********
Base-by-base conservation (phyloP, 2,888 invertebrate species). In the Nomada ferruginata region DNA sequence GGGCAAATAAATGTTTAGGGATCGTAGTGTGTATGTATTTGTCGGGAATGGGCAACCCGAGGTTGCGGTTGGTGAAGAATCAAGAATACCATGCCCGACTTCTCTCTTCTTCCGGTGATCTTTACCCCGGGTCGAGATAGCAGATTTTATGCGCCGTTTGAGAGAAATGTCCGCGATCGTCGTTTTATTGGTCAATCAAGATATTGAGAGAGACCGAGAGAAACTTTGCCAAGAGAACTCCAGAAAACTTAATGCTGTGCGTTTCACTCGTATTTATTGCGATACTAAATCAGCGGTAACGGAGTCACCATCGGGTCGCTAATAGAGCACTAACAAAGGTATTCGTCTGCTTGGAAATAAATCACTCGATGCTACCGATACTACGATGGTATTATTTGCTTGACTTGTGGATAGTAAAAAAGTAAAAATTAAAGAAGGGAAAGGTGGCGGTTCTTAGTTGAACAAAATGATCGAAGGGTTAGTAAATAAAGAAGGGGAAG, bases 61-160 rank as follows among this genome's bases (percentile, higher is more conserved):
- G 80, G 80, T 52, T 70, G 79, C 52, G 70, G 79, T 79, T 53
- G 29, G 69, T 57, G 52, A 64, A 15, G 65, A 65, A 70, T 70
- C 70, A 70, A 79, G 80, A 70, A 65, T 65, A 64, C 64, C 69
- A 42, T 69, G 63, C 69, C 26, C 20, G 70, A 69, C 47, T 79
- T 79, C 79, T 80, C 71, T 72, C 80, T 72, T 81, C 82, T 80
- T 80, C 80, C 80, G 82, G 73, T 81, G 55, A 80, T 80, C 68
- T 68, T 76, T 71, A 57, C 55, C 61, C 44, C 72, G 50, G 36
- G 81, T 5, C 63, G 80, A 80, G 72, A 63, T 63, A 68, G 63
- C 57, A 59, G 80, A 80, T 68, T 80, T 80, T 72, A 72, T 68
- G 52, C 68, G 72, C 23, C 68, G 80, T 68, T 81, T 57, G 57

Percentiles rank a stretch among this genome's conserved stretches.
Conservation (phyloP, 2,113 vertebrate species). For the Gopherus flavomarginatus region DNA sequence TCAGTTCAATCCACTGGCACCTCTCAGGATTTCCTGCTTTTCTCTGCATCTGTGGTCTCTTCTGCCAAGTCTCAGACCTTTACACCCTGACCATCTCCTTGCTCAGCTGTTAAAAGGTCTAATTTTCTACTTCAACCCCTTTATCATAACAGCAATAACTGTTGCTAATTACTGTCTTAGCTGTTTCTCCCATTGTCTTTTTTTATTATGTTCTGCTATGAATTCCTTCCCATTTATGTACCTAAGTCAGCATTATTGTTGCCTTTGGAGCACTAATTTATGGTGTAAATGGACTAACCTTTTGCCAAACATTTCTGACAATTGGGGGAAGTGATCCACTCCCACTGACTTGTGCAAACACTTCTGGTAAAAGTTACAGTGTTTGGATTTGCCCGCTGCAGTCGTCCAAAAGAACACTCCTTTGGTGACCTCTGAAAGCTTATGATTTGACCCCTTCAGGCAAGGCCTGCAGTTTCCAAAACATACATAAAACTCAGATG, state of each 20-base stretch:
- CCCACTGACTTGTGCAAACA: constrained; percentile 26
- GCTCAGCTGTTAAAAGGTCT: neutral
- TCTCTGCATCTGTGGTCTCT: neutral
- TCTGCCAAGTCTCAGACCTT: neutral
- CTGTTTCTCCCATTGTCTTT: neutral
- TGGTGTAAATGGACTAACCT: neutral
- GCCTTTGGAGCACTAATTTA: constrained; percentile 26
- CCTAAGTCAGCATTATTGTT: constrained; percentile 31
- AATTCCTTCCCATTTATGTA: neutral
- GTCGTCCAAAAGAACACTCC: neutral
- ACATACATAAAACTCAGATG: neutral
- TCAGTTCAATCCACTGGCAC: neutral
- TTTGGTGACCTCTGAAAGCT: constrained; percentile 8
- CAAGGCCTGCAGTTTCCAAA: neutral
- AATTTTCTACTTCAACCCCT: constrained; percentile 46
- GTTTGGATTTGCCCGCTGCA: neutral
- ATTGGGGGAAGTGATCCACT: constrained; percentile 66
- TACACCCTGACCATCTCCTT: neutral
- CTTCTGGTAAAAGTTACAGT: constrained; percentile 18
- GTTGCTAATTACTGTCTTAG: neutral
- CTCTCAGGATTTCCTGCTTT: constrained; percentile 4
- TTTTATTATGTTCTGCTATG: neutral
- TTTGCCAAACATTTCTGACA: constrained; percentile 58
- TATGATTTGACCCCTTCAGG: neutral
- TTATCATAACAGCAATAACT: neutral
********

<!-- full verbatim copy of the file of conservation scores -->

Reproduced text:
Base-by-base conservation (phyloP, 2,888 invertebrate species). In the Nomada ferruginata region DNA sequence GGGCAAATAAATGTTTAGGGATCGTAGTGTGTATGTATTTGTCGGGAATGGGCAACCCGAGGTTGCGGTTGGTGAAGAATCAAGAATACCATGCCCGACTTCTCTCTTCTTCCGGTGATCTTTACCCCGGGTCGAGATAGCAGATTTTATGCGCCGTTTGAGAGAAATGTCCGCGATCGTCGTTTTATTGGTCAATCAAGATATTGAGAGAGACCGAGAGAAACTTTGCCAAGAGAACTCCAGAAAACTTAATGCTGTGCGTTTCACTCGTATTTATTGCGATACTAAATCAGCGGTAACGGAGTCACCATCGGGTCGCTAATAGAGCACTAACAAAGGTATTCGTCTGCTTGGAAATAAATCACTCGATGCTACCGATACTACGATGGTATTATTTGCTTGACTTGTGGATAGTAAAAAAGTAAAAATTAAAGAAGGGAAAGGTGGCGGTTCTTAGTTGAACAAAATGATCGAAGGGTTAGTAAATAAAGAAGGGGAAG, bases 61-160 rank as follows among this genome's bases (percentile, higher is more conserved):
- G 80, G 80, T 52, T 70, G 79, C 52, G 70, G 79, T 79, T 53
- G 29, G 69, T 57, G 52, A 64, A 15, G 65, A 65, A 70, T 70
- C 70, A 70, A 79, G 80, A 70, A 65, T 65, A 64, C 64, C 69
- A 42, T 69, G 63, C 69, C 26, C 20, G 70, A 69, C 47, T 79
- T 79, C 79, T 80, C 71, T 72, C 80, T 72, T 81, C 82, T 80
- T 80, C 80, C 80, G 82, G 73, T 81, G 55, A 80, T 80, C 68
- T 68, T 76, T 71, A 57, C 55, C 61, C 44, C 72, G 50, G 36
- G 81, T 5, C 63, G 80, A 80, G 72, A 63, T 63, A 68, G 63
- C 57, A 59, G 80, A 80, T 68, T 80, T 80, T 72, A 72, T 68
- G 52, C 68, G 72, C 23, C 68, G 80, T 68, T 81, T 57, G 57

Percentiles rank a stretch among this genome's conserved stretches.
Conservation (phyloP, 2,113 vertebrate species). For the Gopherus flavomarginatus region DNA sequence TCAGTTCAATCCACTGGCACCTCTCAGGATTTCCTGCTTTTCTCTGCATCTGTGGTCTCTTCTGCCAAGTCTCAGACCTTTACACCCTGACCATCTCCTTGCTCAGCTGTTAAAAGGTCTAATTTTCTACTTCAACCCCTTTATCATAACAGCAATAACTGTTGCTAATTACTGTCTTAGCTGTTTCTCCCATTGTCTTTTTTTATTATGTTCTGCTATGAATTCCTTCCCATTTATGTACCTAAGTCAGCATTATTGTTGCCTTTGGAGCACTAATTTATGGTGTAAATGGACTAACCTTTTGCCAAACATTTCTGACAATTGGGGGAAGTGATCCACTCCCACTGACTTGTGCAAACACTTCTGGTAAAAGTTACAGTGTTTGGATTTGCCCGCTGCAGTCGTCCAAAAGAACACTCCTTTGGTGACCTCTGAAAGCTTATGATTTGACCCCTTCAGGCAAGGCCTGCAGTTTCCAAAACATACATAAAACTCAGATG, state of each 20-base stretch:
- CCCACTGACTTGTGCAAACA: constrained; percentile 26
- GCTCAGCTGTTAAAAGGTCT: neutral
- TCTCTGCATCTGTGGTCTCT: neutral
- TCTGCCAAGTCTCAGACCTT: neutral
- CTGTTTCTCCCATTGTCTTT: neutral
- TGGTGTAAATGGACTAACCT: neutral
- GCCTTTGGAGCACTAATTTA: constrained; percentile 26
- CCTAAGTCAGCATTATTGTT: constrained; percentile 31
- AATTCCTTCCCATTTATGTA: neutral
- GTCGTCCAAAAGAACACTCC: neutral
- ACATACATAAAACTCAGATG: neutral
- TCAGTTCAATCCACTGGCAC: neutral
- TTTGGTGACCTCTGAAAGCT: constrained; percentile 8
- CAAGGCCTGCAGTTTCCAAA: neutral
- AATTTTCTACTTCAACCCCT: constrained; percentile 46
- GTTTGGATTTGCCCGCTGCA: neutral
- ATTGGGGGAAGTGATCCACT: constrained; percentile 66
- TACACCCTGACCATCTCCTT: neutral
- CTTCTGGTAAAAGTTACAGT: constrained; percentile 18
- GTTGCTAATTACTGTCTTAG: neutral
- CTCTCAGGATTTCCTGCTTT: constrained; percentile 4
- TTTTATTATGTTCTGCTATG: neutral
- TTTGCCAAACATTTCTGACA: constrained; percentile 58
- TATGATTTGACCCCTTCAGG: neutral
- TTATCATAACAGCAATAACT: neutral